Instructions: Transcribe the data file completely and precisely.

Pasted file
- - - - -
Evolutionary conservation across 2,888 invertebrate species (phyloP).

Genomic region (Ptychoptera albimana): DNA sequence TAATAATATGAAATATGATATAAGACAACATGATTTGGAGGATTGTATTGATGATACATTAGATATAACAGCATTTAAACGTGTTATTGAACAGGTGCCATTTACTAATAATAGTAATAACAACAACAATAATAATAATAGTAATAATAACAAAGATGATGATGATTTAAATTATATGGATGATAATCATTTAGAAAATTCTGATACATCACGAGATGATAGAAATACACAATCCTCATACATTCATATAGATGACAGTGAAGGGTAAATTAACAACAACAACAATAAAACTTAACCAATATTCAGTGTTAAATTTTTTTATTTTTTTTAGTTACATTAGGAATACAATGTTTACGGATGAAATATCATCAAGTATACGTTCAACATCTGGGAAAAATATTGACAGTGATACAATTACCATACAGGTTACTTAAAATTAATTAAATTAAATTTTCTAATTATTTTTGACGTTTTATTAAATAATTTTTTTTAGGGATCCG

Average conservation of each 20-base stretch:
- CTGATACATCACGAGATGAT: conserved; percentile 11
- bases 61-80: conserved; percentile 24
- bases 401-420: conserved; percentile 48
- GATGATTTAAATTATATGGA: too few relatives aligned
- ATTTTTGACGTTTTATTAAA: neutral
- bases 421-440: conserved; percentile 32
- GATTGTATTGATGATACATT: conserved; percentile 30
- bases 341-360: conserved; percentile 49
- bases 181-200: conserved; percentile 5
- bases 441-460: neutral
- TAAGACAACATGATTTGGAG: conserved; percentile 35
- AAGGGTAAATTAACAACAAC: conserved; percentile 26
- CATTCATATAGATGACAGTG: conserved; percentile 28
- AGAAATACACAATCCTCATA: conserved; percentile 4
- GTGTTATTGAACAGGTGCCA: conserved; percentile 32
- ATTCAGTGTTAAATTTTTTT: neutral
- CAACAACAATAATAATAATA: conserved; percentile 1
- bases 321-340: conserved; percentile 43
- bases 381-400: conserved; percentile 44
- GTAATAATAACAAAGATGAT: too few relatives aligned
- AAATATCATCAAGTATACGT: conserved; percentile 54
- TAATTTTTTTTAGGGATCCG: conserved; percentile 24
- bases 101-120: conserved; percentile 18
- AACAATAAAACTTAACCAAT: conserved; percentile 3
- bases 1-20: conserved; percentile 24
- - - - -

Evolutionary conservation across 2,888 invertebrate species (phyloP).

Genomic region (Ptychoptera albimana): DNA sequence TAATAATATGAAATATGATATAAGACAACATGATTTGGAGGATTGTATTGATGATACATTAGATATAACAGCATTTAAACGTGTTATTGAACAGGTGCCATTTACTAATAATAGTAATAACAACAACAATAATAATAATAGTAATAATAACAAAGATGATGATGATTTAAATTATATGGATGATAATCATTTAGAAAATTCTGATACATCACGAGATGATAGAAATACACAATCCTCATACATTCATATAGATGACAGTGAAGGGTAAATTAACAACAACAACAATAAAACTTAACCAATATTCAGTGTTAAATTTTTTTATTTTTTTTAGTTACATTAGGAATACAATGTTTACGGATGAAATATCATCAAGTATACGTTCAACATCTGGGAAAAATATTGACAGTGATACAATTACCATACAGGTTACTTAAAATTAATTAAATTAAATTTTCTAATTATTTTTGACGTTTTATTAAATAATTTTTTTTAGGGATCCG

Average conservation of each 20-base stretch:
- CTGATACATCACGAGATGAT: conserved; percentile 11
- bases 61-80: conserved; percentile 24
- bases 401-420: conserved; percentile 48
- GATGATTTAAATTATATGGA: too few relatives aligned
- ATTTTTGACGTTTTATTAAA: neutral
- bases 421-440: conserved; percentile 32
- GATTGTATTGATGATACATT: conserved; percentile 30
- bases 341-360: conserved; percentile 49
- bases 181-200: conserved; percentile 5
- bases 441-460: neutral
- TAAGACAACATGATTTGGAG: conserved; percentile 35
- AAGGGTAAATTAACAACAAC: conserved; percentile 26
- CATTCATATAGATGACAGTG: conserved; percentile 28
- AGAAATACACAATCCTCATA: conserved; percentile 4
- GTGTTATTGAACAGGTGCCA: conserved; percentile 32
- ATTCAGTGTTAAATTTTTTT: neutral
- CAACAACAATAATAATAATA: conserved; percentile 1
- bases 321-340: conserved; percentile 43
- bases 381-400: conserved; percentile 44
- GTAATAATAACAAAGATGAT: too few relatives aligned
- AAATATCATCAAGTATACGT: conserved; percentile 54
- TAATTTTTTTTAGGGATCCG: conserved; percentile 24
- bases 101-120: conserved; percentile 18
- AACAATAAAACTTAACCAAT: conserved; percentile 3
- bases 1-20: conserved; percentile 24